6. Board exams will have less weightage and a common college entrance test will be held. Students will get two attempts at board exams, to improve their grades.

7. Colleges will now be 4 years long, with the option to exit at the end of every year. After first year, you’d get a certificate, after second year, you’d be eligible for a diploma and after third or fourth year you’d get a degree.

But if for some reason you want to drop out, your credits of semesters will be stored in the Academic Bank of Credits and you can later use these credits for further education.

8. Investment in education will be raised from 4.43% of GDP to 6%. High performing Indian universities will be encouraged to set up campuses in other countries and selected foreign universities will be facilitated to operate in India.

9. The National Research Foundation will be created as an apex body for fostering a strong research culture, and thus opening a lot of employment opportunities.

10. All the big educational institutions will have to make a provision for Multi-disciplinary education and the courses will have an option of Majors and Minors, which means that a person can opt for Physics as a MAJOR subject and Music as a Minor subject if he/she has an interest in music.

11. All universities government, private, open and deemed will have same grading system and other rules.

12. New teacher Training board will be set up for all kinds of teachers in the country.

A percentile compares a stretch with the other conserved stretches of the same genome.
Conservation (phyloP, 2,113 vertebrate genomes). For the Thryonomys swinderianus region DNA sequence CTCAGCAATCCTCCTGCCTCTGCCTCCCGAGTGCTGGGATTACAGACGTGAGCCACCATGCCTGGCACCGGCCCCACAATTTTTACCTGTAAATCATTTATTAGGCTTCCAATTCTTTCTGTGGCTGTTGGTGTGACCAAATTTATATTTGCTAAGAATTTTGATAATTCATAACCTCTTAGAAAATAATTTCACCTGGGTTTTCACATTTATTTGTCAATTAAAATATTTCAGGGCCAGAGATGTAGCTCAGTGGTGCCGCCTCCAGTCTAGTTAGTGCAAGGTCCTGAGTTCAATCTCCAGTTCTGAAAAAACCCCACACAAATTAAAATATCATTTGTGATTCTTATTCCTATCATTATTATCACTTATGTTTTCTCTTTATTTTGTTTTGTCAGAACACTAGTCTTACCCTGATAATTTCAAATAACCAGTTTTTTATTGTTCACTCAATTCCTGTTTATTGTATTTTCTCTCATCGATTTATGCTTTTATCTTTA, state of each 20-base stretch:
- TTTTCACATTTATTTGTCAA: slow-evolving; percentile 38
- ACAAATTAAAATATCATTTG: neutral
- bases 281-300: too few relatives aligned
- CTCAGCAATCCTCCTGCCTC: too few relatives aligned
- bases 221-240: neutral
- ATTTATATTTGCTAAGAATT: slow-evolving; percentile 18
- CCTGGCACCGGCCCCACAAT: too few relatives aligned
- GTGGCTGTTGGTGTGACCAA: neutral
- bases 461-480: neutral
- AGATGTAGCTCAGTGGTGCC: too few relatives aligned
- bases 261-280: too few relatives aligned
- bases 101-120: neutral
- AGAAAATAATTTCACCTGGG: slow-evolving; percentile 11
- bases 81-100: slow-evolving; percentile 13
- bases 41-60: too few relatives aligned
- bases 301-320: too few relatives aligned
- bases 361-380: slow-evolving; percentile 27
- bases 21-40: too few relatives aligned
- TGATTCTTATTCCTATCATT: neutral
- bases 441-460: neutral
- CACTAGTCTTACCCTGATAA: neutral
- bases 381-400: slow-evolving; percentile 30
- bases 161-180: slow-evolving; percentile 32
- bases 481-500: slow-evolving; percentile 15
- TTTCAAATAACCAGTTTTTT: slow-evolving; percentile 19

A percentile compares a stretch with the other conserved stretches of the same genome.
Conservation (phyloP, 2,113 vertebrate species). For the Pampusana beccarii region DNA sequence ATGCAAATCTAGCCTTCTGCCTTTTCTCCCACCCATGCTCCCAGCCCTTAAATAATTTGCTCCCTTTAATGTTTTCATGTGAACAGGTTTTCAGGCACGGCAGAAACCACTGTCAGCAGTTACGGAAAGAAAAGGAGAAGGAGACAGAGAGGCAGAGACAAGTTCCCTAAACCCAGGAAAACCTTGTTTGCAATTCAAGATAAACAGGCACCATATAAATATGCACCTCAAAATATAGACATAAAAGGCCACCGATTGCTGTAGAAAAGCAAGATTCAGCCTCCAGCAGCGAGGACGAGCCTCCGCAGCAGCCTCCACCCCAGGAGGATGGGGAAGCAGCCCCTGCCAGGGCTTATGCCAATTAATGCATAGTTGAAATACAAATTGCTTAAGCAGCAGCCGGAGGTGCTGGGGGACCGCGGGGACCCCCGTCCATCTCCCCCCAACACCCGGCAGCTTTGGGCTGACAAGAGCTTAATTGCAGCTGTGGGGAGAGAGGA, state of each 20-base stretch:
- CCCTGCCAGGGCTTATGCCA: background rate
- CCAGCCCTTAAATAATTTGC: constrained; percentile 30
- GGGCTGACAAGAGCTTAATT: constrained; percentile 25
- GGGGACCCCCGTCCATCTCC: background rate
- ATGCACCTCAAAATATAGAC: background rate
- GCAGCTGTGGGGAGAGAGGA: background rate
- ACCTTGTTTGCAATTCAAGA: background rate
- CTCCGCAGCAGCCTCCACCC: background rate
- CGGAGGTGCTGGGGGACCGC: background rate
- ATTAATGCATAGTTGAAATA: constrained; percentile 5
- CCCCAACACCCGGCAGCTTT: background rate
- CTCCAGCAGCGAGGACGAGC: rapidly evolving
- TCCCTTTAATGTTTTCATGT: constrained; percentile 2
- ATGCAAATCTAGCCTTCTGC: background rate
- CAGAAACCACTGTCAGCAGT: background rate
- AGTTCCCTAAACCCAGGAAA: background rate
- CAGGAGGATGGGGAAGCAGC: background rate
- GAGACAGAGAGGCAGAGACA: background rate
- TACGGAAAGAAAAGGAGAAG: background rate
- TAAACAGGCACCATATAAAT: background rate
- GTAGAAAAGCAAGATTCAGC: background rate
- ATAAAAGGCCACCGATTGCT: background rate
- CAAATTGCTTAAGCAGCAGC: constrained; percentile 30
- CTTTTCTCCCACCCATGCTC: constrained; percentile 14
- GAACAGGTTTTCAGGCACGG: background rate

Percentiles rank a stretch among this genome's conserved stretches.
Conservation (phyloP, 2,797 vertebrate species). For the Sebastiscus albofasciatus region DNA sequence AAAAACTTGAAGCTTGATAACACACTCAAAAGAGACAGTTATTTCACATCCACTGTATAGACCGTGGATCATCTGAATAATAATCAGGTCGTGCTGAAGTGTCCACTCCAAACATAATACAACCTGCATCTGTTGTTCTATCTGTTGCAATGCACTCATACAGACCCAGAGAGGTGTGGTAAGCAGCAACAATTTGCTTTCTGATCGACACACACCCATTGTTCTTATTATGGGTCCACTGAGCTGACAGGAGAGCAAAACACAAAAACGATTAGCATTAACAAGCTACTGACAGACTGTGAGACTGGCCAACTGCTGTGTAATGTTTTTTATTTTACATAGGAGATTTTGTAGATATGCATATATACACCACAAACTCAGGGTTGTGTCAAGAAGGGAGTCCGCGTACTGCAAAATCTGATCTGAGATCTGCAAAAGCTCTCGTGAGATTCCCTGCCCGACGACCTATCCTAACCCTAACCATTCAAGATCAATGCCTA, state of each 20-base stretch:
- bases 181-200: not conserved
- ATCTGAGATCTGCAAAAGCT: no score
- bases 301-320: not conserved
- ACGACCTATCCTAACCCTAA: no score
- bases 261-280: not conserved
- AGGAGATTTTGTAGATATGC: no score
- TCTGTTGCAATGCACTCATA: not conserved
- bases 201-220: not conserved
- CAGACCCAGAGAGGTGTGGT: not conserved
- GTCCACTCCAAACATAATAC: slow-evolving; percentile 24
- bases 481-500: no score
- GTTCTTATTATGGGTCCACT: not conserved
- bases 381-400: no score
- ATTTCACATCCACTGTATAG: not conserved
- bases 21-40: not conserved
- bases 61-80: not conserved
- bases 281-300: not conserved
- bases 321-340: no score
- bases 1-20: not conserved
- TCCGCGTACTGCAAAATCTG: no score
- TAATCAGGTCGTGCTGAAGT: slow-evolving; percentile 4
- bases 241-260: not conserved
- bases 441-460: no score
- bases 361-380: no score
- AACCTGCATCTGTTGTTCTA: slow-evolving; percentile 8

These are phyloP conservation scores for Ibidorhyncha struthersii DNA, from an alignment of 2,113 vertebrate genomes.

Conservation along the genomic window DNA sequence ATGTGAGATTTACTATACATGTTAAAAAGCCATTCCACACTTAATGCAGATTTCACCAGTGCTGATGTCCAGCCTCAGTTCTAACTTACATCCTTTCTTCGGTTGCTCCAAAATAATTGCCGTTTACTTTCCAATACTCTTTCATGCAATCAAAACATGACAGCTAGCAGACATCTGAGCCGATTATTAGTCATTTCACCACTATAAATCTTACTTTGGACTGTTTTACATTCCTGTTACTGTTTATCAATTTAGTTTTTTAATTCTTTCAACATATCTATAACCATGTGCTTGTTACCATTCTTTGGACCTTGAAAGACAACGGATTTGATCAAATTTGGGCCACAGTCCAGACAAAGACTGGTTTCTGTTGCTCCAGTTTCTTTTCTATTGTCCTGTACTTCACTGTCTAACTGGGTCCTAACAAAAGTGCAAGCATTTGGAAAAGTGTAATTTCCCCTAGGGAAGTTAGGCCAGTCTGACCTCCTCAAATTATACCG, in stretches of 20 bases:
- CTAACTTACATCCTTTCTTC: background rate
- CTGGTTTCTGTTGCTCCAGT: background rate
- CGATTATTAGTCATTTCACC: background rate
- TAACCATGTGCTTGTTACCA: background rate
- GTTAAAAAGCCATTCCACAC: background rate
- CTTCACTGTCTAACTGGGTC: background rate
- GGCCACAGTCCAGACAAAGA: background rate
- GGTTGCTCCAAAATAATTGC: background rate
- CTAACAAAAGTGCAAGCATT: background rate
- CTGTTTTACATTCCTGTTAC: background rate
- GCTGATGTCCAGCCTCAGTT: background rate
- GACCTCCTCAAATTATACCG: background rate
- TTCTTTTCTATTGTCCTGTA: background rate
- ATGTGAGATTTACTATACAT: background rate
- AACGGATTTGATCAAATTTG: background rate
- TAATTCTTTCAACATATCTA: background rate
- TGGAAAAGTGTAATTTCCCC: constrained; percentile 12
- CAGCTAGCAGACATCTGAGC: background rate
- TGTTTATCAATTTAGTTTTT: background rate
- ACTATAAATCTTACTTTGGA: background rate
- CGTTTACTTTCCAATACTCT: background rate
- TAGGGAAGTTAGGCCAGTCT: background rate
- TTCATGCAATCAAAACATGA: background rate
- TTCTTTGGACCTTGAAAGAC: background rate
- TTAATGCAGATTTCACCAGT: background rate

This policy does have a lot of required changes, but there are some negative points as well. The biggest among them is the MEDIUM OF EDUCATION in schools under this new policy. Once this policy gets implemented, then English as a medium of teaching will go out of schools.

There are a lot of debates regarding it - A lot of pedagogical studies say that English is actually not a good thing, but India is a diverse country with thousands of different languages and dialects, and English language is that common ground which unites them, let’s say a Tamilian is married to a Bengali and he is residing in Delhi, then what would be the mother tongue (of their child) and what would be the medium of instruction in schools?

Even today, there are schools and pathshalas and the other government institutions which do not even have toilets for the girls let alone the courses, what will be done to strengthen that? You are talking about creating school districts in place of schools.

How will the children come from faraway places and study in an accumulated area? These questions are also being raised on the New Education policy.

Finally, point number 3 - How will all of this be implemented? There were talks about assigning 6% of the GDP to education in 1984.

Every government that has come to power since then keeps on harping about this "false promise:" of giving 6% of the GDP to education, but we still remained stuck at 4%. So, here’s the question: if it couldn’t happen before how could it happen now? Does government have enough resources?

Apart from these few negative points, the NEW EDUCATION POLICY (if implemented correctly) will definitely produce a generation which will be full of talents, creativity, skills, intellect and clarity.

They’ll be the first generation of students who will feel that they actually LEARNT something during their time in school.
Next Post »

No comments:

Post a Comment

Please do not enter any spam link in the comment box